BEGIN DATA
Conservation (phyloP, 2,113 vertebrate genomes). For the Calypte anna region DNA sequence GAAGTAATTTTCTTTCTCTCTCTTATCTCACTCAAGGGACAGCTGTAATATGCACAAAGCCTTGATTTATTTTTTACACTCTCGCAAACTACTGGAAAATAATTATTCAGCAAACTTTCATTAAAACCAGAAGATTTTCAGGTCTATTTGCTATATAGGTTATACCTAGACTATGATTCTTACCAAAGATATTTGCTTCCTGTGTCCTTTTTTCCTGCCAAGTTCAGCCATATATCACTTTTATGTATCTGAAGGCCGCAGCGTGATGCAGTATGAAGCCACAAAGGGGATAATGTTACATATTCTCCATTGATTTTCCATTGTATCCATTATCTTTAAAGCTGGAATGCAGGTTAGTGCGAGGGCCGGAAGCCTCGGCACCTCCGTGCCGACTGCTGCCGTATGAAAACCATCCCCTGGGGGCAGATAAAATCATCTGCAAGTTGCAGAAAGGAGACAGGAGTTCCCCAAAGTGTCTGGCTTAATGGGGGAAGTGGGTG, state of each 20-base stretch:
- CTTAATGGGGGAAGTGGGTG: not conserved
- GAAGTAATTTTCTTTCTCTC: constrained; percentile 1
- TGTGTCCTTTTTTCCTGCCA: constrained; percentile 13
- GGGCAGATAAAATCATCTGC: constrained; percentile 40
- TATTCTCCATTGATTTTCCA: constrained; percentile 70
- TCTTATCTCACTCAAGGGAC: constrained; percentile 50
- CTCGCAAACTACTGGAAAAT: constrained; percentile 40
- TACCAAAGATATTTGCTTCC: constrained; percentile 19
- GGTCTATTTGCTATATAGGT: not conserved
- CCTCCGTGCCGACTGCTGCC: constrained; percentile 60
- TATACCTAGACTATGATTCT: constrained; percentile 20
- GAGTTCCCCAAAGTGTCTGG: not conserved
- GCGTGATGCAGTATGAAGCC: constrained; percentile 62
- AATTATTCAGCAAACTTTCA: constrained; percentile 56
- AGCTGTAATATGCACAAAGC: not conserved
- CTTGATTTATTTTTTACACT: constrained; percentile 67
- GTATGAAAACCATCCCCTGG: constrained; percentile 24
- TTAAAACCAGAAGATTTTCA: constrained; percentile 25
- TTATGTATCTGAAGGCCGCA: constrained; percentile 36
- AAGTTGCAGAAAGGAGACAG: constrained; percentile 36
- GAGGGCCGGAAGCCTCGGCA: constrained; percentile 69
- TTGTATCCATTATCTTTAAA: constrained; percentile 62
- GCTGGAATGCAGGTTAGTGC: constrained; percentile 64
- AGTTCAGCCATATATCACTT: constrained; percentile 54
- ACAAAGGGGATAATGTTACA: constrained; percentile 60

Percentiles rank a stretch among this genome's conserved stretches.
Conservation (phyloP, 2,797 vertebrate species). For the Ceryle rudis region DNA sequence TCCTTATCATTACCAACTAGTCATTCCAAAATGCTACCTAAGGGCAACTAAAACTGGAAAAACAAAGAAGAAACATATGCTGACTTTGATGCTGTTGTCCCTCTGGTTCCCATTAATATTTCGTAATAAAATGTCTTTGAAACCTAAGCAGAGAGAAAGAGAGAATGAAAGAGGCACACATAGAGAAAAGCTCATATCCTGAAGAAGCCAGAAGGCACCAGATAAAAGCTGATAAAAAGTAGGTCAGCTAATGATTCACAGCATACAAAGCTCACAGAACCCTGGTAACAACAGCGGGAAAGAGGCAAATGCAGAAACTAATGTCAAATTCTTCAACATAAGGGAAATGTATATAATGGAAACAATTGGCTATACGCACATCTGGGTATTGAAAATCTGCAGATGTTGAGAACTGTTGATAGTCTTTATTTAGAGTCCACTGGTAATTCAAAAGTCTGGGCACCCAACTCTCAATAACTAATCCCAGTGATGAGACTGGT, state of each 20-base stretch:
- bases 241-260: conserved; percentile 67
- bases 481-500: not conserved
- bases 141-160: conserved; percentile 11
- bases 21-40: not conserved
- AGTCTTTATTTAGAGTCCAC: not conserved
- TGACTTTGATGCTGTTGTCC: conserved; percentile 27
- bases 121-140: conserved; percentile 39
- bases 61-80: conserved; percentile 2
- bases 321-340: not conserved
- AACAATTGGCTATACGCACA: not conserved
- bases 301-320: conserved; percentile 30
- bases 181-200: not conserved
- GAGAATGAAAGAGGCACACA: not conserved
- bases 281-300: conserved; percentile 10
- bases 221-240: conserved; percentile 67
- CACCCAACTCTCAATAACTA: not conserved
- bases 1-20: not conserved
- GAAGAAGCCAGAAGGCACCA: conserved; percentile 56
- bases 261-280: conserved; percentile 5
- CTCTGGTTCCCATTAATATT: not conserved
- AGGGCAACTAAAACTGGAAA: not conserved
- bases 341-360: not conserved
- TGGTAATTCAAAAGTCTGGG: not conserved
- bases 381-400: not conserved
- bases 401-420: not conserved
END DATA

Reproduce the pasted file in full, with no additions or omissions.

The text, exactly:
Conservation (phyloP, 2,113 vertebrate genomes). For the Calypte anna region DNA sequence GAAGTAATTTTCTTTCTCTCTCTTATCTCACTCAAGGGACAGCTGTAATATGCACAAAGCCTTGATTTATTTTTTACACTCTCGCAAACTACTGGAAAATAATTATTCAGCAAACTTTCATTAAAACCAGAAGATTTTCAGGTCTATTTGCTATATAGGTTATACCTAGACTATGATTCTTACCAAAGATATTTGCTTCCTGTGTCCTTTTTTCCTGCCAAGTTCAGCCATATATCACTTTTATGTATCTGAAGGCCGCAGCGTGATGCAGTATGAAGCCACAAAGGGGATAATGTTACATATTCTCCATTGATTTTCCATTGTATCCATTATCTTTAAAGCTGGAATGCAGGTTAGTGCGAGGGCCGGAAGCCTCGGCACCTCCGTGCCGACTGCTGCCGTATGAAAACCATCCCCTGGGGGCAGATAAAATCATCTGCAAGTTGCAGAAAGGAGACAGGAGTTCCCCAAAGTGTCTGGCTTAATGGGGGAAGTGGGTG, state of each 20-base stretch:
- CTTAATGGGGGAAGTGGGTG: not conserved
- GAAGTAATTTTCTTTCTCTC: constrained; percentile 1
- TGTGTCCTTTTTTCCTGCCA: constrained; percentile 13
- GGGCAGATAAAATCATCTGC: constrained; percentile 40
- TATTCTCCATTGATTTTCCA: constrained; percentile 70
- TCTTATCTCACTCAAGGGAC: constrained; percentile 50
- CTCGCAAACTACTGGAAAAT: constrained; percentile 40
- TACCAAAGATATTTGCTTCC: constrained; percentile 19
- GGTCTATTTGCTATATAGGT: not conserved
- CCTCCGTGCCGACTGCTGCC: constrained; percentile 60
- TATACCTAGACTATGATTCT: constrained; percentile 20
- GAGTTCCCCAAAGTGTCTGG: not conserved
- GCGTGATGCAGTATGAAGCC: constrained; percentile 62
- AATTATTCAGCAAACTTTCA: constrained; percentile 56
- AGCTGTAATATGCACAAAGC: not conserved
- CTTGATTTATTTTTTACACT: constrained; percentile 67
- GTATGAAAACCATCCCCTGG: constrained; percentile 24
- TTAAAACCAGAAGATTTTCA: constrained; percentile 25
- TTATGTATCTGAAGGCCGCA: constrained; percentile 36
- AAGTTGCAGAAAGGAGACAG: constrained; percentile 36
- GAGGGCCGGAAGCCTCGGCA: constrained; percentile 69
- TTGTATCCATTATCTTTAAA: constrained; percentile 62
- GCTGGAATGCAGGTTAGTGC: constrained; percentile 64
- AGTTCAGCCATATATCACTT: constrained; percentile 54
- ACAAAGGGGATAATGTTACA: constrained; percentile 60

Percentiles rank a stretch among this genome's conserved stretches.
Conservation (phyloP, 2,797 vertebrate species). For the Ceryle rudis region DNA sequence TCCTTATCATTACCAACTAGTCATTCCAAAATGCTACCTAAGGGCAACTAAAACTGGAAAAACAAAGAAGAAACATATGCTGACTTTGATGCTGTTGTCCCTCTGGTTCCCATTAATATTTCGTAATAAAATGTCTTTGAAACCTAAGCAGAGAGAAAGAGAGAATGAAAGAGGCACACATAGAGAAAAGCTCATATCCTGAAGAAGCCAGAAGGCACCAGATAAAAGCTGATAAAAAGTAGGTCAGCTAATGATTCACAGCATACAAAGCTCACAGAACCCTGGTAACAACAGCGGGAAAGAGGCAAATGCAGAAACTAATGTCAAATTCTTCAACATAAGGGAAATGTATATAATGGAAACAATTGGCTATACGCACATCTGGGTATTGAAAATCTGCAGATGTTGAGAACTGTTGATAGTCTTTATTTAGAGTCCACTGGTAATTCAAAAGTCTGGGCACCCAACTCTCAATAACTAATCCCAGTGATGAGACTGGT, state of each 20-base stretch:
- bases 241-260: conserved; percentile 67
- bases 481-500: not conserved
- bases 141-160: conserved; percentile 11
- bases 21-40: not conserved
- AGTCTTTATTTAGAGTCCAC: not conserved
- TGACTTTGATGCTGTTGTCC: conserved; percentile 27
- bases 121-140: conserved; percentile 39
- bases 61-80: conserved; percentile 2
- bases 321-340: not conserved
- AACAATTGGCTATACGCACA: not conserved
- bases 301-320: conserved; percentile 30
- bases 181-200: not conserved
- GAGAATGAAAGAGGCACACA: not conserved
- bases 281-300: conserved; percentile 10
- bases 221-240: conserved; percentile 67
- CACCCAACTCTCAATAACTA: not conserved
- bases 1-20: not conserved
- GAAGAAGCCAGAAGGCACCA: conserved; percentile 56
- bases 261-280: conserved; percentile 5
- CTCTGGTTCCCATTAATATT: not conserved
- AGGGCAACTAAAACTGGAAA: not conserved
- bases 341-360: not conserved
- TGGTAATTCAAAAGTCTGGG: not conserved
- bases 381-400: not conserved
- bases 401-420: not conserved